There are moments throughout the history of art, when, marveling at the latest aesthetic affront, the public, the critics, and even fellow artists have thrown up their hands and asked, “Where can we possibly go from here?”
And as art has grown ever more referential and every medium, self-referential— when there is nary an image that does not lay claim to a legacy of irony that is now generations deep: well: what can possibly come next?
Today MoMA announced the release of its new app for Apple’siPhone, and iPod Touch, now available on the App Store. It’s a free download that provides views of 32,000 works from the Museum’s collection, plus lots of very useful extras, including a dictionary of art terms, a database of artist bios, a calendar of exhibitions, film screenings, and events, and a variety of audio tours for youngsters, as well as for the visually impaired.
It was the last straw, when, in 2008, the National Academy Museum sold two Hudson River School paintings in order to cover operating costs.
Public art institutions, feeling the recession and finding no recourse, had already begun to whisper about a sale here and there: Fort Ticondergoa had proposed to sell some artifacts and then withdrew the idea, and The Metropolitan Opera had put up its Chagall murals as collateral for a loan. By 2009, Brandeis University was working with Sotheby’s on a lending program designed to avoid having to sell its entire Rose Art Museum collection.
With such threats to public art coming in ever increasing waves, a sense of urgency took over and the New York Senate, working with the Museum Association of New York and the New York Board of Regents, drafted a bill to prohibit cultural institutions from selling pieces of their collections to cover operating costs.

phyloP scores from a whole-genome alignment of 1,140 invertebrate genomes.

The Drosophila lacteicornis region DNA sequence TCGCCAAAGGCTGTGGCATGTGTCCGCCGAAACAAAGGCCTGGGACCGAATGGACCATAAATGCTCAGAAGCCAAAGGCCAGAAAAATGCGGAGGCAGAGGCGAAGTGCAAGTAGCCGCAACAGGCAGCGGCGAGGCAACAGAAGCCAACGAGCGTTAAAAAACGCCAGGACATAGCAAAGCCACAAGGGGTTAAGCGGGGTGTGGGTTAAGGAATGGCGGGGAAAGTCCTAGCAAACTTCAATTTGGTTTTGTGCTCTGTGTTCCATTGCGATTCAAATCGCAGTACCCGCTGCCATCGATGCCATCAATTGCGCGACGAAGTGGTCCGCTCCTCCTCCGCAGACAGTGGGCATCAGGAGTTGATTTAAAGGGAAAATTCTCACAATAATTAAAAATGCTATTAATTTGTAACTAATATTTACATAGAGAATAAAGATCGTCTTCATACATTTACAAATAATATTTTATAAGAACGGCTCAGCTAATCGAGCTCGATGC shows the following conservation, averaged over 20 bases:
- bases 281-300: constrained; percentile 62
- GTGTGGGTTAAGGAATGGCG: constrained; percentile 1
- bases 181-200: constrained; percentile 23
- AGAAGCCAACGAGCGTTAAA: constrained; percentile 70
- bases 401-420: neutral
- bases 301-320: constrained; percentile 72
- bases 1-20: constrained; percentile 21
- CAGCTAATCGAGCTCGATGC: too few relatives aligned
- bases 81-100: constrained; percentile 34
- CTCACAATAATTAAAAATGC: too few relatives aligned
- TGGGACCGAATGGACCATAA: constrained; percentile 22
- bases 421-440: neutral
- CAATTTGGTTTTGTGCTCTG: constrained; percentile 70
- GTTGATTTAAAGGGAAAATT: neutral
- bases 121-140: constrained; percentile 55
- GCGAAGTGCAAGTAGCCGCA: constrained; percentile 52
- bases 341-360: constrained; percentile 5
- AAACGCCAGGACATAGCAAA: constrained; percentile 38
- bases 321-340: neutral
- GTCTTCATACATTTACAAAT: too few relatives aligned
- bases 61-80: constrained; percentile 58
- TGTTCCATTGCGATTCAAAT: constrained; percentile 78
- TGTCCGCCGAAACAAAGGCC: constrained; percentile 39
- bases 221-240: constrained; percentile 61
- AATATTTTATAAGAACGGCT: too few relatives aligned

Toura, a New York mobile applications company that creates virtual tours will be using angel investors’ $1.5 million in seed money to develop virtual tours of cultural institutions and other attractions.
The Art Institute of Chicago is prepping its free multimedia app with Toura sometime in the next few weeks. The app is free and is expected to be available on a range of devices including the iPhone and iPad.
Toura claims that by handing them the keys to the virtual art space, those institutions will no longer have to worry about having an in-house technologist working on costly software programs in order to update their online content — Toura will do it for them.
“The Art Institute of Chicago is always looking for innovative ways to inspire and educate the public about our collection and exhibitions,” said James Cuno, the museum’s President and Director, in a statement. “Toura’s attractive package of technology and services makes it easy for us to bring the museum’s collection to life through a series of applications on smartphones, with the first coming later this spring.”